Growing up as a Christian kid in the late ‘80s and early ‘90s, there were several things that I feared on an almost existential level.
The first was nuclear armageddon. These were the Cold War’s final years, and I often found myself contemplating Russian ICBMs striking the U.S. I wouldn’t have suffered much in any such attack; we didn’t live too far from Offutt Air Force Base, which was sure to be a primary target. But my friends and family members in other parts of the country? Their fates were less certain but bound to be more horrific.
The second was the Rapture, which was closely tied to the first, since Russian activity was often seen as fulfilling biblical prophecy. It wasn’t Jesus’ return that scared me. Rather, I was terrified of being “left behind.” If I couldn’t find my parents in the grocery store or woke up in a seemingly empty house, my mind immediately assumed that the rest of my family had been caught up by the Spirit and were now enjoying paradise while I was doomed to face the Great Tribulation and the Antichrist. I’d eventually discover that dispensational premillenialism was not the Church’s only eschatological framework, but to this day, I still have the occasional “Rapture moment.”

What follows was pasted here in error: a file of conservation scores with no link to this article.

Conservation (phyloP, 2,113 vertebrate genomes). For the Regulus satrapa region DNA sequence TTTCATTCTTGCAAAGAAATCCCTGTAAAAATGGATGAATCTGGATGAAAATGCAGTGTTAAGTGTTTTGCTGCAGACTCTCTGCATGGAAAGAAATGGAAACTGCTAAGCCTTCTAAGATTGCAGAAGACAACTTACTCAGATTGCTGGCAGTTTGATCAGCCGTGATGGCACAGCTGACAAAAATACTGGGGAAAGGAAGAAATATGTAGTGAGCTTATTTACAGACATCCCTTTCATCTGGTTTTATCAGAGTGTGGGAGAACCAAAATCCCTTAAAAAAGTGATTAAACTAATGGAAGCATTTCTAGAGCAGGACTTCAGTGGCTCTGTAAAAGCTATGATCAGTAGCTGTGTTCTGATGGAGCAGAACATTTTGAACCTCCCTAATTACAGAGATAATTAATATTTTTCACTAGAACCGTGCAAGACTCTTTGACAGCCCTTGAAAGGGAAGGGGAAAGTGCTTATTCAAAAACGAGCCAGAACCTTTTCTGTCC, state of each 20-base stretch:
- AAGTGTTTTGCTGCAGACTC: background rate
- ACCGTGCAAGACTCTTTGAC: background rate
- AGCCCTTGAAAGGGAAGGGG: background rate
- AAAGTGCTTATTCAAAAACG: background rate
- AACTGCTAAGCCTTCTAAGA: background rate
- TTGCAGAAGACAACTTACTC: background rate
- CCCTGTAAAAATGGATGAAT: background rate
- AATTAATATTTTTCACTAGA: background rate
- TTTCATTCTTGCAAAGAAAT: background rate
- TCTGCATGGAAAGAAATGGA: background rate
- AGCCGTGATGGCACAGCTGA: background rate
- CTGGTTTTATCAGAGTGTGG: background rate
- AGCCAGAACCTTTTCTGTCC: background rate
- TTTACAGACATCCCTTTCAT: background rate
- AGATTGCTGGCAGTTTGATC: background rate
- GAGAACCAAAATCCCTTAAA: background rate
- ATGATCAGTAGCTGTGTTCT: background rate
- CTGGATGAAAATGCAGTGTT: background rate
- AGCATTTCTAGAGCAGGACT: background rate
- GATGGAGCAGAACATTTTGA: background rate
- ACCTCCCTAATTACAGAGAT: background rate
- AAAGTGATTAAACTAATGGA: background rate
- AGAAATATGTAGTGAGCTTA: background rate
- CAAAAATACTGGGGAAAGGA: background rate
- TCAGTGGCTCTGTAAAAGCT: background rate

Finally, there was spiritual warfare, or the idea that an invisible battle raged between demonic entities and heavenly forces, with the souls of every human being in the balance. Now this, I still believe, though I now understand spiritual warfare to be far more complicated. Back then, however, spiritual warfare was both simpler and more lurid.